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Anger wins in late returns

For the past few months, I have been avoiding writing a column about Massachusetts politics. Gubernatorial elections are dull by themselves, and Massachusetts elections seem duller than most. However, with all the complaining about low voter turnouts and political hopelessness, I think I'll have to at least make some comments on our government for the people by the people of the people.

Voter turnout in some local elections, it seems, was as low as 35 percent, prompting lots of whining in magazines and newspapers about how decadent, complacent America, victimized by power politics, was showing disrespect for its founders and new democracies around the world by failing to achieve the voter participation of the Scandinavian winter wonderlands. While such opinions do have a lot of merit, they oversimplify a complex problem. Participation in politics may be essential, but voter participation, in itself, is not the best indicator of the nation's political strength.

One letter which appeared in The New York Times last week ["Cash and Slime Are King," Nov. 9] seemed typical of many I have read. Complex ballots, imbecilic candidates, political corruption, Political Action Committees, and political consultants, many believe, are the root of this nation's political ills. Other letters have remarked that failure to vote is both a manifestation of our system's weakness and our path towards destruction.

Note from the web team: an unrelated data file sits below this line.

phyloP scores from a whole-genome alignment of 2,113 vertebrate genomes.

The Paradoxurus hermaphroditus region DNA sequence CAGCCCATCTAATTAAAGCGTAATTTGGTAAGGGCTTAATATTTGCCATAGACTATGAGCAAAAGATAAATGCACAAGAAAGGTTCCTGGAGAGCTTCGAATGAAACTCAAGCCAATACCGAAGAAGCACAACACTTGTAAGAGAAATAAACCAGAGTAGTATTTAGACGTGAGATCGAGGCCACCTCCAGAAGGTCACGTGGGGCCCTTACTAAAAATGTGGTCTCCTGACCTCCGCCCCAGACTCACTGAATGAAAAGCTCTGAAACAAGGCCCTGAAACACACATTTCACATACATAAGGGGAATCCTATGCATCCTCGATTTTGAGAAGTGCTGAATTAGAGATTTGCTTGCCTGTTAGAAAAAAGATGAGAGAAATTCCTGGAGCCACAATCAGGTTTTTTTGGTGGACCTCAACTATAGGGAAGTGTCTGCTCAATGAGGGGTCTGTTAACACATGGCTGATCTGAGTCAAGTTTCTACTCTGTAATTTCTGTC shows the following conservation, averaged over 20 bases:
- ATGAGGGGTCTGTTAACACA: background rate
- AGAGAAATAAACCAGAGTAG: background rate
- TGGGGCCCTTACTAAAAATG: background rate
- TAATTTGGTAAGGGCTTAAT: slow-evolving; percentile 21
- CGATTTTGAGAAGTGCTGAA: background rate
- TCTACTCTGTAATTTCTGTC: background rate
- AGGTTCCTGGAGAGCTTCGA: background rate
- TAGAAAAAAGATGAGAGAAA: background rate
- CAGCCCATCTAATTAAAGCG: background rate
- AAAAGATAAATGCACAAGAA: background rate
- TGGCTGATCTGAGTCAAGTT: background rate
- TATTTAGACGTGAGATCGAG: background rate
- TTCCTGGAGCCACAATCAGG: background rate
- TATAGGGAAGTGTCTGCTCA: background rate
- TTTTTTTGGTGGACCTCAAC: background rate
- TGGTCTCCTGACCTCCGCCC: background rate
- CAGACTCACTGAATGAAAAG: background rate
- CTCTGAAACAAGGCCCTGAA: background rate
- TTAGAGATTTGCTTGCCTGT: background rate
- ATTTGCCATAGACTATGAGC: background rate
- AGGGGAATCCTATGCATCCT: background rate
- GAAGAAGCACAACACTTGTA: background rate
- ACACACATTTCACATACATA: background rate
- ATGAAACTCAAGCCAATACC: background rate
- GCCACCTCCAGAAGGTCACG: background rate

Not so.

Americans, (myself included) are often inclined to blame others for their own problems (ask the Japanese). Our government is a reflection of ourselves. If we have the gall to criticize a civic leader, we must be willing to think the same of the saps who elected him. If we are poorly led by unscrupulous incompetents, or easily manipulated by crafty spin doctors, we are to blame.

The president did not screw up Middle East foreign policy. We did.

Congress not did fumble the budget. We did.

A media artist did not elect that rodent. We did.

A common criticism of today's government is that leaders fear making decisions that will endanger their constituent support, and as a result often hedge on every important controversy. But we support them anyway. A lazy incumbent may guarantee some pork barrel projects for our state, but if the nation suffers as a result then we lose out.

Failure to vote, or haphazard participation in the democratic process, is often a reflection of exasperation rather than apathy. We don't need laws requiring voting (as many nations have), we need a "none of the above" box on our ballots.

The United States' low voter participation alone, therefore, should not worry us as long as we are willing to hold ourselves and our representatives accountable to the system in other ways.

This nation has had a tradition of disappointment with its government, and I do not think we can or should ever change that.

Foreigners, at least many whom I've heard or read about, don't respect American elections or voting records; they respect Americans' almost instinctive knowledge of when and how the democratic process should kick in to correct a weakening government or decide a crucial issue. Democracy does not equal voting, and government is not dead. The fact that some college student is taking time out to write a column about it should give us some inspiration.

who

Matthew H. Hersch '94 is an associate opinion editor of The Tech.

[gfsandwich,1,1.5]

Complex ballots, imbecilic candidates, political corruption, Political Action Committees, and political consultants, many believe, are the root of this nation's political ills.

[gfsandwich,1,1.5]

The president did not screw up Middle East foreign policy. We did.

[gfsandwich,1,1.5]Our government is a reflection of ourselves. If we have the gall to criticize a civic leader, we must be willing to think the same of the saps who elected him.